Make time for… Getting Socratic


“I cannot teach anyone anything; I can only make them think.” ~ Socrates

Watch out! I’m ’bout to get all Socratic up in this classroom!

One of my goals for this school year is to improve and expand my use of questions.

I mean this in the broadest possible context. I want to ask more and better questions.


  • …that get students thinking, discussing, even arguing
  • …to help them move forward
  • …to deepen their thinking
  • …to assess understanding
  • …rather than lecturing, when dealing with students’ behavior choices
  • …with colleagues to help move discussions forward or improve the functioning of our PLC
  • …with myself, to improve my reflection on my teaching practice

So, now that I’ve stated this goal, I need to attack it!

I’m going to come up with some key questions that I can use and practice. I’ll keep a cheat sheet handy in class.

More importantly, though, is a mindset of questioning. I have been and will continue to push myself to go to the question first when reaching for an arrow in my proverbial teaching quiver.

10 thoughts on “Make time for… Getting Socratic

  1. Hi Mr. Rice! I am a student at the University of South Alabama and I am majoring in elementary education. After reading your post, I remembered a video I watched this semester about asking the “right questions”. I love that you are trying to allow your students deeper thinking, and that you are taking it into your own hands, seeing what YOU can to to help and not putting it all of on the students! If ever educator had this mindset, I’m sure our students would be much more successful! The video I mentioned had a lot to say about asking opened-ended questions, instead of close-ended, which allows the students to actually think and not just answer with a simple “yes or no”. Thanks for sharing!!

  2. Mr. Rice, it was very intuitive of you to realize how important the questions we ask others to answer should have substance and be appealing to the audience. Your experience has seemed to make the difference in this post, because you can see that a lot of personal observation and reflection went into the premises that you will base your questions on. Since I do have students on a different level (and as a former paraprofessional), I do understand the importance of asking your students questions that make them think, research it further, and engage it as if to “attack it” like you stated in your blog. More importantly, you have an assessment tool for your questions, which will gage the understanding of the questions you ask. I know this is an important tool to have because I remember very few teachers giving one iota if I thought they asked a crappy question, much less keep a record of it so they could ask better questions. Something else about this blog is that you considered the entire “family” in the loop of your aspirations to improve your questions. Making everyone you associate teaching with aware of the changes you are considering will also get them thinking in alignment with your new way of asking questions. Your quote by Socrates was a great additive to start off on your new journey, and it is quite true. Nice to know you are doing just that.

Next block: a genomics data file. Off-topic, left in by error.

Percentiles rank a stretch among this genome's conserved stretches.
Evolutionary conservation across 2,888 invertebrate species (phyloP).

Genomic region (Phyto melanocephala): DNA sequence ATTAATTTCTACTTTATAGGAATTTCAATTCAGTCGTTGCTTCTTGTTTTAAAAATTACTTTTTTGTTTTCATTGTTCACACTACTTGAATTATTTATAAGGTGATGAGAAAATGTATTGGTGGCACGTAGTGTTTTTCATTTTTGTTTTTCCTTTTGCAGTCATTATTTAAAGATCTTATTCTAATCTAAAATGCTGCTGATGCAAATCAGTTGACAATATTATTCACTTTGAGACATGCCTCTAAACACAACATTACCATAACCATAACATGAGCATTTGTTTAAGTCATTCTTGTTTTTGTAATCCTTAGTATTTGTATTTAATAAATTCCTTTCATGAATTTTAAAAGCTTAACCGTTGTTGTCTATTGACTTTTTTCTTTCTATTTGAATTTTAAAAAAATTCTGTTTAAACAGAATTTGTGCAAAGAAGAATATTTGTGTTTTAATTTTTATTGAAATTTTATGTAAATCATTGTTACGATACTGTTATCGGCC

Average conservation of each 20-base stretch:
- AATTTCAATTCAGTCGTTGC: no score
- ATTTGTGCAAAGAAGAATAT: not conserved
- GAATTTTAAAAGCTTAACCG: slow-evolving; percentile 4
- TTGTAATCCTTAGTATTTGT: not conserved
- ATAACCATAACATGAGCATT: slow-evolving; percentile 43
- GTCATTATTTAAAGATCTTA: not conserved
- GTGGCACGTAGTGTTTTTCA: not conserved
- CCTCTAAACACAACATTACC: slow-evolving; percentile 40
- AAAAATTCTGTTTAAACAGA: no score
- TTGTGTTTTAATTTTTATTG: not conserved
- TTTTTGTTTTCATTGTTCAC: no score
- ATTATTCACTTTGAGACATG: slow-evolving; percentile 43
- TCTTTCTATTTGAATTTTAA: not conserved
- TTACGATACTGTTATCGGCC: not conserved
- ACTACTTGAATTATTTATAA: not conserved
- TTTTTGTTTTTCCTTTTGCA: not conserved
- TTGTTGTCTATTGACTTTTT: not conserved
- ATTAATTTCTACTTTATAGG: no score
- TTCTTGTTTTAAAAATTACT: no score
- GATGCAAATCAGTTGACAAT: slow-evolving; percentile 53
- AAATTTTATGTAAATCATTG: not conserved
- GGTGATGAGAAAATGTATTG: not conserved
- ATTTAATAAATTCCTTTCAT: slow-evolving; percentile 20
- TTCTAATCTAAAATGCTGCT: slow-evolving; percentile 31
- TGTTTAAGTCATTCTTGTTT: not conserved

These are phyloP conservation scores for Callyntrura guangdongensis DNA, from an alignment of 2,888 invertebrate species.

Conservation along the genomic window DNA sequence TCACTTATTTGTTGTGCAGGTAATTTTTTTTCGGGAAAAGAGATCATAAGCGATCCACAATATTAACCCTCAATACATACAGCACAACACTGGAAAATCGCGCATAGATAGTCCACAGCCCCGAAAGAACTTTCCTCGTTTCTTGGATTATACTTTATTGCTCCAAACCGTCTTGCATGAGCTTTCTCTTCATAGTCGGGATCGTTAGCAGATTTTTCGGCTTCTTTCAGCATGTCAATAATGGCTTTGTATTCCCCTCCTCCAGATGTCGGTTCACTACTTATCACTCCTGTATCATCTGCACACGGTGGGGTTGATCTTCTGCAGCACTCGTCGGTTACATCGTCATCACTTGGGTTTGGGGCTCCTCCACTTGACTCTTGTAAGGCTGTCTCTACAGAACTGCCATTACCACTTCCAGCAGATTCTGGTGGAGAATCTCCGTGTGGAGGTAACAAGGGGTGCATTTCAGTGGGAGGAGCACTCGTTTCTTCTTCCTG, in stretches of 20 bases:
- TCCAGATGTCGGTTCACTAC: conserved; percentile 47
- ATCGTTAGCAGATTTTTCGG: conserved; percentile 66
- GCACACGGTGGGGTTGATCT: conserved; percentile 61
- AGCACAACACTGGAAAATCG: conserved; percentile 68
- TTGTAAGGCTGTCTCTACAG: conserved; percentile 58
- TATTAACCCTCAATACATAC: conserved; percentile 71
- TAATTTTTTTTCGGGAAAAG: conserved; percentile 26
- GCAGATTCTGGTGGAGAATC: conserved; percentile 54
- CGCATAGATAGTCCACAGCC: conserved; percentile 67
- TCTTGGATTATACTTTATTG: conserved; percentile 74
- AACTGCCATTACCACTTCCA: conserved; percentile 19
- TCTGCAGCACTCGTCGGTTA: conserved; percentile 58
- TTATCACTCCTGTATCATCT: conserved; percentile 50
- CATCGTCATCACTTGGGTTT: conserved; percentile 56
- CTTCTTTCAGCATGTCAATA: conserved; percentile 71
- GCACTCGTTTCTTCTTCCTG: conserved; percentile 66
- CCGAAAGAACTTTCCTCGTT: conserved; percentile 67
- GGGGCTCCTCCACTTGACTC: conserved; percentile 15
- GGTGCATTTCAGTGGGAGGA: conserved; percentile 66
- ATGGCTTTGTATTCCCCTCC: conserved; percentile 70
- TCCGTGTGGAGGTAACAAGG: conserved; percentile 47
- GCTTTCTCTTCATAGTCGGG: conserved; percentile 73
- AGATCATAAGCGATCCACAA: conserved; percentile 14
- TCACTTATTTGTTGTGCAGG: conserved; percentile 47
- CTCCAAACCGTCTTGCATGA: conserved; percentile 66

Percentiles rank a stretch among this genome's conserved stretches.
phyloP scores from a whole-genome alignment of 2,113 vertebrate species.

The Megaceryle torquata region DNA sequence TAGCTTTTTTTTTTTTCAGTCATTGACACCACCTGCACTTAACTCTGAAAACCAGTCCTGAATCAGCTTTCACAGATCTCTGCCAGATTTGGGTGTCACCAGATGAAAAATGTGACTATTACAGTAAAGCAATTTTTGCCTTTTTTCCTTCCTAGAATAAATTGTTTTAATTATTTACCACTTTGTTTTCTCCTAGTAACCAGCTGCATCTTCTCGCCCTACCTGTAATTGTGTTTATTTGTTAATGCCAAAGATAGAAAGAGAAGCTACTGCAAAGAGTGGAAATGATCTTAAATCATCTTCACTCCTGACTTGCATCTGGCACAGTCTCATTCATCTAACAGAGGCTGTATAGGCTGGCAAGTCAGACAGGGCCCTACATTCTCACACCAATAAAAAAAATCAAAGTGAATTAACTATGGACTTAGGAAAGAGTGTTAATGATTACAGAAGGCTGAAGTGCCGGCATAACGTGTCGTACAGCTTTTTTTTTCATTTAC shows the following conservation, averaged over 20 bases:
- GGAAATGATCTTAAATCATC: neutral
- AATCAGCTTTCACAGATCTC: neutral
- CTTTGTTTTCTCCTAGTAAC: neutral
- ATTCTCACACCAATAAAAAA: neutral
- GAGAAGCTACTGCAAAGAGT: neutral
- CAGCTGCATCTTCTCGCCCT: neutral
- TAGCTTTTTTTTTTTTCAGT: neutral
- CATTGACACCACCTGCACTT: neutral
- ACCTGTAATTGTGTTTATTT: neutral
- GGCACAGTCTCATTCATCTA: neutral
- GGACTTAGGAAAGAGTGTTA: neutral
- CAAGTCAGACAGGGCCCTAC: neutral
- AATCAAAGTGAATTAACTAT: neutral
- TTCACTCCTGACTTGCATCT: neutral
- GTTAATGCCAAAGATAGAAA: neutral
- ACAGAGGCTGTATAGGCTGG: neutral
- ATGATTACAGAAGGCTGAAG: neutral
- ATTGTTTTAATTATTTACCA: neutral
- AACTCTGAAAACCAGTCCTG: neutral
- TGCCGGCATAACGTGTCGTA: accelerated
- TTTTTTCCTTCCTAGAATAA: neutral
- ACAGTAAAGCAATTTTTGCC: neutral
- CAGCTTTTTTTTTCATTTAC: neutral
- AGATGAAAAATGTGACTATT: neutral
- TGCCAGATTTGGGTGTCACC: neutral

3. Hello Tyler,

    I am a student at the University of South Alabama and I am a elementary education major. I am currently taking the EDM 310m class and we are required to comment on your blog. While reading your post, I agree that it is important to make your students think deeply about the lesson that is being taught in class. Also, I think it is a great idea to ask better understandable questions because this will help impact the students learning.

  4. Kevin,

    Thanks for the response. How do you foresee using the Socratic method in your classroom?

  5. Sydney,

    Thanks for reading and commenting – even if only because you are required to!

    Have you ever had a teacher who emphasized the Socratic method? If so, how did it impact you?

  6. Hi my name is Brittany Sparks and I am a student in EDM 310 at the University of South Alabama. I really like how you set a goal about asking better questions. I do not think I have had a teacher who has used this method before. I think it is a great idea to ask questions that will make students think more deeply into a topic intead of just going on to the next subject. I will definitely take notes of these ideas for when I become a teacher.Thanks for posting!

  7. Brittany,

    Even better is to teach students to ask good questions and let their questions drive the learning. I wish I could say I’m there right now. I’ve been there at times in the past and it’s a goal of mine to get back to teaching that way!

  8. Mr. Rice,
    I am Lauren Lee and I am an elementary education major at the University of South Alabama. I am currently in EDM310 and my professor is having us comment on blogs and I have the pleasure of getting to read yours. I am so pleased about this post because we just went over asking the “right” questions in class. I believe it is great that you are not only wanting to focus on asking your students these questions but also with your colleagues and yourself. Have you thought about asking questions that are not just simply narrow-minded questions that are only asking for one simple answer. I suggest asking questions that allow others to truly think and question why the answer is what they say it is. What are some of the questions that you have come up with on your cheat sheet?
    Best of Luck,
    Lauren Lee

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